Hawaii wildfires: First group of residents return to Lahaina

HONOLULU — Residents who lost their homes in the wildfires that destroyed the Hawaiian town of Lahaina were allowed to return to their homes on Monday after nearly two months of waiting.

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Residents were allowed to return in phases, Hawaii News Now reported. Residents returned to properties in Zone 1C, according to the news outlet.

The total number of residents allowed back into the fire-ravaged was about 100, and approximately 24 residences were included in an area along Kaniau Road, Hawaii News Now reported.

“They’re very appreciative to get in here, something they’ve all been waiting anxiously for,” Darryl Oliveira, interim administrator of the Maui Emergency Management Agency, told reporters on Monday. “People who haven’t been here since the fire are taken aback by the amount of and extent of the destruction.”

The death toll from the fire remains at 97. On Monday, officials identified another person who died, KITV reported.

Officials said that Matsuykui Osato, 83, of Lahaina died in the fire.

The names of 83 people who died in the fire have been released publicly, according to the television station, KITV reported. Authorities said there are six other people who have been positively identified, but their families have not been notified.

Oliveira said returning to destroyed properties will be difficult for families, Hawaii News Now reported.

“Talking to the staff, they had a couple of emotional moments, especially for someone older showing up with a family member that has some mobility challenges and just being concerned that they want to get their insurance representative on to their properties,” Oliveira said. “I think that’s the common type of scenario ... just people who are struggling and want to get some closure, not just that emotional closure, but maybe even financial closure with their insurance.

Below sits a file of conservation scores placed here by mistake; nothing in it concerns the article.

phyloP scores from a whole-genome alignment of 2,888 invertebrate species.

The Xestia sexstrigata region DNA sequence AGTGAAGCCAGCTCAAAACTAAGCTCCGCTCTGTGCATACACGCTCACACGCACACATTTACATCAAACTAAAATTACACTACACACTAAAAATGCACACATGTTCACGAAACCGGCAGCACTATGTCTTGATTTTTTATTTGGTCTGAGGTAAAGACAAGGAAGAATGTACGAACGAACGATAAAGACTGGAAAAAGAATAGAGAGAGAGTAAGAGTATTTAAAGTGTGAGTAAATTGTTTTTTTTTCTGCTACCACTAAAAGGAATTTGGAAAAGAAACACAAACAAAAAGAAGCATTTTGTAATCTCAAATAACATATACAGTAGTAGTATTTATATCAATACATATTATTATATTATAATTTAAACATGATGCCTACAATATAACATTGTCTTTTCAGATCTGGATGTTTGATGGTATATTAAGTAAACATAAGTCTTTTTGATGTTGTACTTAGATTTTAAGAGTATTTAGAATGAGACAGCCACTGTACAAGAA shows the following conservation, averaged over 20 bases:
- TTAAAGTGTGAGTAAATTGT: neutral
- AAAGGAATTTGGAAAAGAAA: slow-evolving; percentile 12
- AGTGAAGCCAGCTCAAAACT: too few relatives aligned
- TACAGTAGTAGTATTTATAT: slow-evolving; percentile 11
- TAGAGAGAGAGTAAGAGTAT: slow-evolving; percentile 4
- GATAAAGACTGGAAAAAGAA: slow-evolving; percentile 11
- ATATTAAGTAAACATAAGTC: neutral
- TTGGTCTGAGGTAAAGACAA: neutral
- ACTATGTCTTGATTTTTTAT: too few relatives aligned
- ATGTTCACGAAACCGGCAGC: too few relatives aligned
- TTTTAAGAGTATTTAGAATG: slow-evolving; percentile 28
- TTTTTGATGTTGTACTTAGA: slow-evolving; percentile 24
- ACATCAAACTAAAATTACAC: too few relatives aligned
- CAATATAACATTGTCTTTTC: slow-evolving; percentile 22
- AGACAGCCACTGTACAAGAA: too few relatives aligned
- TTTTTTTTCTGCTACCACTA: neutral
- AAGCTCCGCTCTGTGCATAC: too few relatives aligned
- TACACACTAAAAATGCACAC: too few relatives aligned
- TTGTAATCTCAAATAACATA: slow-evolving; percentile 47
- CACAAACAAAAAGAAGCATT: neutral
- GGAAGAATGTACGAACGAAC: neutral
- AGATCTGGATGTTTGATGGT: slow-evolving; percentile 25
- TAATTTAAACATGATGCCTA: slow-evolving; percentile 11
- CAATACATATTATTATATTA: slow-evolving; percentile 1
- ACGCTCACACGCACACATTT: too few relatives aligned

“They want to go in. There’s going to be dust. How much dust is too much dust, we do not know,” said Pang. “I would tell them read what happened after 9/11. They thought there would not be long-term side effects, but the cancers show way later for people who worked that day.”

Oliveira said that officials will be able to help people who have lost their homes, KHON-TV reported.

“They might have a memento or a certain thing of importance on ground, so we’ll put volunteers there, and proper equipment to look and help the families,” Oliveira told reporters. ‘I cannot stress the dangers out there, there’s a lot of debris on the private parcels that will be cleaned later.

“We want people to see their properties, bring them closure, and have that moment to grieve and bring closure.”

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